embers of two organizations hope to create a sense of healing and renewal through art in the aftermath of the Station fire.
ART from the Ashes, a collective of more than 40 artists from Glendale, Burbank and across the country, has formed a partnership with the Glendale Parks & Open Space Foundation, a fundraising arm of the Glendale Parks Recreation and Community Services Commission.
Their first joint venture is an art exhibition to benefit the rehabilitation of Deukmejian Wilderness Park, much of which was destroyed during the massive Station fire last year. Proceeds will go toward rebuilding park trails and renovating the historic Le Mesnager Barn. The foundation is made up of seven board members and celebrated its first year last week, said President Dottie Sharkey, who also serves on the parks commission. This is the first fundraiser.
"The board was wondering what it could do after we lost 700 acres of parkland in the Station fire last summer," she said.
Board member Stephanie Landregan had been to an ART from the Ashes event in Santa Barbara that raised funds to help after a fire swept through the city's botanical gardens there.
"Immediately we got together with them to see if something could be done here to restore our own park," Sharkey said.
Joy Feuer, Glendale resident and founder of ART from the Ashes, and her local artists met foundation board members at Deukmejian Wilderness Park and gathered up raw bits of metal and organic remnants of ash and wood that could be assembled into artworks, Sharkey said.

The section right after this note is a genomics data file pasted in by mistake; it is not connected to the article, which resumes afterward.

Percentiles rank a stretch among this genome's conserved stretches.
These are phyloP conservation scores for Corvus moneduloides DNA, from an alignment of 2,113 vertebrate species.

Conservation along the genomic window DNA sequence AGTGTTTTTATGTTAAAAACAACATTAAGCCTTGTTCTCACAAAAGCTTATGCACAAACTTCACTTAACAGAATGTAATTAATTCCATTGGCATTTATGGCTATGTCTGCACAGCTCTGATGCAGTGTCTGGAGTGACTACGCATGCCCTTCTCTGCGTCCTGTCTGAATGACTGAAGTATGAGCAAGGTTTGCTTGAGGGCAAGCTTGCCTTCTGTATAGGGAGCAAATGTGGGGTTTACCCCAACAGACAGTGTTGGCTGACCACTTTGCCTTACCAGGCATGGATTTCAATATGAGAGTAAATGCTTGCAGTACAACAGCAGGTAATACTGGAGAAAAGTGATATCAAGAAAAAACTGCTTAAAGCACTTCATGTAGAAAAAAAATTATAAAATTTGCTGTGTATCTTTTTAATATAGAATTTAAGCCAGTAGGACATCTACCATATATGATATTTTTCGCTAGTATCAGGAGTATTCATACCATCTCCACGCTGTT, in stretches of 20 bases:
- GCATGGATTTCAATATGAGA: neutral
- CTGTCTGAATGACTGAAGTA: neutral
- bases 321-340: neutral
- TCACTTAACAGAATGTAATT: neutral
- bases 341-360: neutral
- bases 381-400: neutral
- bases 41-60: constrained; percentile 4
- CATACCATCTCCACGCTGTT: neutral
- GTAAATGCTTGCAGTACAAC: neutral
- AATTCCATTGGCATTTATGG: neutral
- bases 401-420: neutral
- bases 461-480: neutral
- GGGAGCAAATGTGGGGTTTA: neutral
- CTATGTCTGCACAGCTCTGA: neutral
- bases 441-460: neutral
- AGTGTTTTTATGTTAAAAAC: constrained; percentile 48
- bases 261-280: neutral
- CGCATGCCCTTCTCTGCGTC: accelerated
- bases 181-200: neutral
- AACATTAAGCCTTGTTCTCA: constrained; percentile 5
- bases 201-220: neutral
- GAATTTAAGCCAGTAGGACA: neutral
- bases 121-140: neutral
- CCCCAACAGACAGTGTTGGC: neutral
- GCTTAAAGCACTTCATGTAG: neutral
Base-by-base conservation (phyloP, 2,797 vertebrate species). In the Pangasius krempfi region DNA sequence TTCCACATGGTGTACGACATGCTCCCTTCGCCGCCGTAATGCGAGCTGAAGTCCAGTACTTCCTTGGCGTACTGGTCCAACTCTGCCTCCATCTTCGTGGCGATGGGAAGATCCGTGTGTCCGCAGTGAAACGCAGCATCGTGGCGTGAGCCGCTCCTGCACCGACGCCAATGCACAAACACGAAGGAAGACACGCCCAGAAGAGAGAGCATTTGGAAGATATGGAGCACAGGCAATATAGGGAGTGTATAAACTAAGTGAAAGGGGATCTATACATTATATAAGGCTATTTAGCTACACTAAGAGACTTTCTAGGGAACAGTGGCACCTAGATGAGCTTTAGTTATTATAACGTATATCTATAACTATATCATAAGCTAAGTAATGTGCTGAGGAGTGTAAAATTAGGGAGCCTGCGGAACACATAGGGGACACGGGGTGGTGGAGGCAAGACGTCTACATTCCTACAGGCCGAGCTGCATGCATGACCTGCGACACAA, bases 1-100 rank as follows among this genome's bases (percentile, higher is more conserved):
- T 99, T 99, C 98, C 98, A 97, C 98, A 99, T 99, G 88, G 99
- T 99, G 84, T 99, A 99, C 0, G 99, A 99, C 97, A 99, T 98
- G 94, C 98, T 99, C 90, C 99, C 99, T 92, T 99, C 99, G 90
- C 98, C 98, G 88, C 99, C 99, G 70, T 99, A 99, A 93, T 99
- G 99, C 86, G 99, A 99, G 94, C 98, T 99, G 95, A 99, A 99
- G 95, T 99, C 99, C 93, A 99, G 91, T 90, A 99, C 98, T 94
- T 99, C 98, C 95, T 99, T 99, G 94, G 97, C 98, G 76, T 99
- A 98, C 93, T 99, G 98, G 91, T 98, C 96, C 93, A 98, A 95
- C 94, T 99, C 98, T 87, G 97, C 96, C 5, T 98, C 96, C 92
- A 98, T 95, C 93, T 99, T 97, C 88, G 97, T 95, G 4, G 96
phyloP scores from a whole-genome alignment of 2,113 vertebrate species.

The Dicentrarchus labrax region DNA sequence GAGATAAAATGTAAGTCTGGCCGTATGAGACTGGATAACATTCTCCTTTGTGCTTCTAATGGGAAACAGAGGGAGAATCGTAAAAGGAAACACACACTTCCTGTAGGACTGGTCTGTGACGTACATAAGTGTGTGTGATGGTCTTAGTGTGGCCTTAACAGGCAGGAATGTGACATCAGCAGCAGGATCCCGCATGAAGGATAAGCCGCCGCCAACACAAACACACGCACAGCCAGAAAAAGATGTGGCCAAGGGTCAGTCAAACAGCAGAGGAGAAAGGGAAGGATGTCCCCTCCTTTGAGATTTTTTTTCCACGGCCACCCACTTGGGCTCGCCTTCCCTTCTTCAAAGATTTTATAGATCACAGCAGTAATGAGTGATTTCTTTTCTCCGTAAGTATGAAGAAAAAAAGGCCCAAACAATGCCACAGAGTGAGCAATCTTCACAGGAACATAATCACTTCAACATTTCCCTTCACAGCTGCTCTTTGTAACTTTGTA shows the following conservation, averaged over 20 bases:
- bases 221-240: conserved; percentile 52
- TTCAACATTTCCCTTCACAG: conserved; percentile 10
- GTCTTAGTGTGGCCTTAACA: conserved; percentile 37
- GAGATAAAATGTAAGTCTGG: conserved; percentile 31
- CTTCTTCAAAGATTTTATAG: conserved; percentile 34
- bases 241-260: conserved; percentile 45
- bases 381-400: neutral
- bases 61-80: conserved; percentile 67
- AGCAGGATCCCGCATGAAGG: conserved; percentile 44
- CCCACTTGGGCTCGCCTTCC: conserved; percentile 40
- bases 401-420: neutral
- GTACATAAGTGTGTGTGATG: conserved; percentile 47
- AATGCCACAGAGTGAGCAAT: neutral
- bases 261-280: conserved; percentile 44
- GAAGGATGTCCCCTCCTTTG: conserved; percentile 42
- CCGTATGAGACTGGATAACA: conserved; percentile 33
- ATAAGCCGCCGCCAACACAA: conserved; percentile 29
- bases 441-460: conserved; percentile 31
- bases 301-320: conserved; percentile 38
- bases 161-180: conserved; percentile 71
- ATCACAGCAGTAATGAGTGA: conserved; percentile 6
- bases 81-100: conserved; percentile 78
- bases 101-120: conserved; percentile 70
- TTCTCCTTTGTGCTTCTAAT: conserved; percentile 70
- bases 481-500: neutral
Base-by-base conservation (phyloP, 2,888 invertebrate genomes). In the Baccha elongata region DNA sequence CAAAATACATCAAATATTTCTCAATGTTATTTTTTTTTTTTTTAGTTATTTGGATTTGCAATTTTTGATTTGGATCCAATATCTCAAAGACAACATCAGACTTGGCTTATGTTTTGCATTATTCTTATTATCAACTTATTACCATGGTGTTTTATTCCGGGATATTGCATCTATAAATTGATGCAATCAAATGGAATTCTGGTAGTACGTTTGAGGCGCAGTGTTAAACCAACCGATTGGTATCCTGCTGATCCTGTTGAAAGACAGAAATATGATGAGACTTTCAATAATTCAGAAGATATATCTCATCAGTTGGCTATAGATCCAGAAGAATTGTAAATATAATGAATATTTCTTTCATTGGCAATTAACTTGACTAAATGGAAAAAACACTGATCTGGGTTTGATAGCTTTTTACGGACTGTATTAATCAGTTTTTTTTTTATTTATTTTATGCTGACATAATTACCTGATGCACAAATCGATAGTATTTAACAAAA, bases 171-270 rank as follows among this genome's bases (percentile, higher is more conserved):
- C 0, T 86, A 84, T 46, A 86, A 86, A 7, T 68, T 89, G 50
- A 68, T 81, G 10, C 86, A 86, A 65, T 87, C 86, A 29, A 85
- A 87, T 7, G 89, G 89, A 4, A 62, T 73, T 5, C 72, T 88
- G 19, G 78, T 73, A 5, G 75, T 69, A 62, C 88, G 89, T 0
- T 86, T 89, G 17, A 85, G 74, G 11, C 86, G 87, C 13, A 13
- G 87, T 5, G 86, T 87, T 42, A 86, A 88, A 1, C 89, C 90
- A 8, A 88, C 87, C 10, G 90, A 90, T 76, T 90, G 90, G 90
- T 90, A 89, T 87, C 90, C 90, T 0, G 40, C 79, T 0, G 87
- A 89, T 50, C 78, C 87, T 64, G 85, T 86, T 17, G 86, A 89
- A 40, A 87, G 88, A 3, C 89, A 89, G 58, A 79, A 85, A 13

The results will be on display through July 24 in an art exhibition opening Saturday at the future home of the Museum of Neon Art in Glendale.
Sharkey is inspired by all the different facets of the community that have helped, she said. Those include the city of Glendale, Boy and Girl Scouts, local businesses, service clubs, historical societies, the Glendale Firefighters' Assn., Los Angeles County Supervisor Mike Antonovich and Rep. Adam Schiff.
And the artwork, she said, has gone beyond her expectations.
"The debris has been transformed into just beautiful pieces of art," Sharkey said. "And it's pretty incredible that artists from all over the country, established artists, have donated their time to the effort and helped us heal."
Artists took scrap metal and turned it into jewelry or sculptures, while scorched wood became a canvas for painting. Ash was transformed into glaze for ceramics, Feuer said.
"Our mantra is made up of four words — support, inspire, create, renew. That's what we're about," she said.
Feuer decided she wanted to do something to help after about 30 fires broke out from Santa Barbara to San Diego in fall 2007, she said.
"I was working on a sculpture while listening to the constant interviews of firefighters, and people kept saying, 'There is nothing left,'" she said. "You could feel the heaviness."
She said she finds a cathartic avenue to life challenges through art, so the idea of ART from the Ashes seemed to fit. She contacted several artists who came on board.
"I'm pretty proud to say over 60 artists have donated 130 works of art to this show," she said. "They don't get any commission or anything. It all goes to the benefit, which is quite lovely."
Molly Enholm of Burbank has three works in the show, and all incorporate metal found at the wilderness park. In her works, she played with a few ideas.
"These multimedia paintings bring together traditional art materials with the salvaged burnt metal from the burn site," she said. "The idea behind the juxtaposition of materials was to question ideas of beauty, what is held to be beautiful and what is discarded as trash."
The other idea was one of preservation, she said.
"I painted the natural forms (leaves and branches) in gold to represent the preciousness of banal elements of nature that we ordinarily take for granted," she said.
Ceramic artist Sally Anne Stahl of Glendale collected wood, animal bone and glass at the park and incorporated them into two ceramic carved shadow boxes.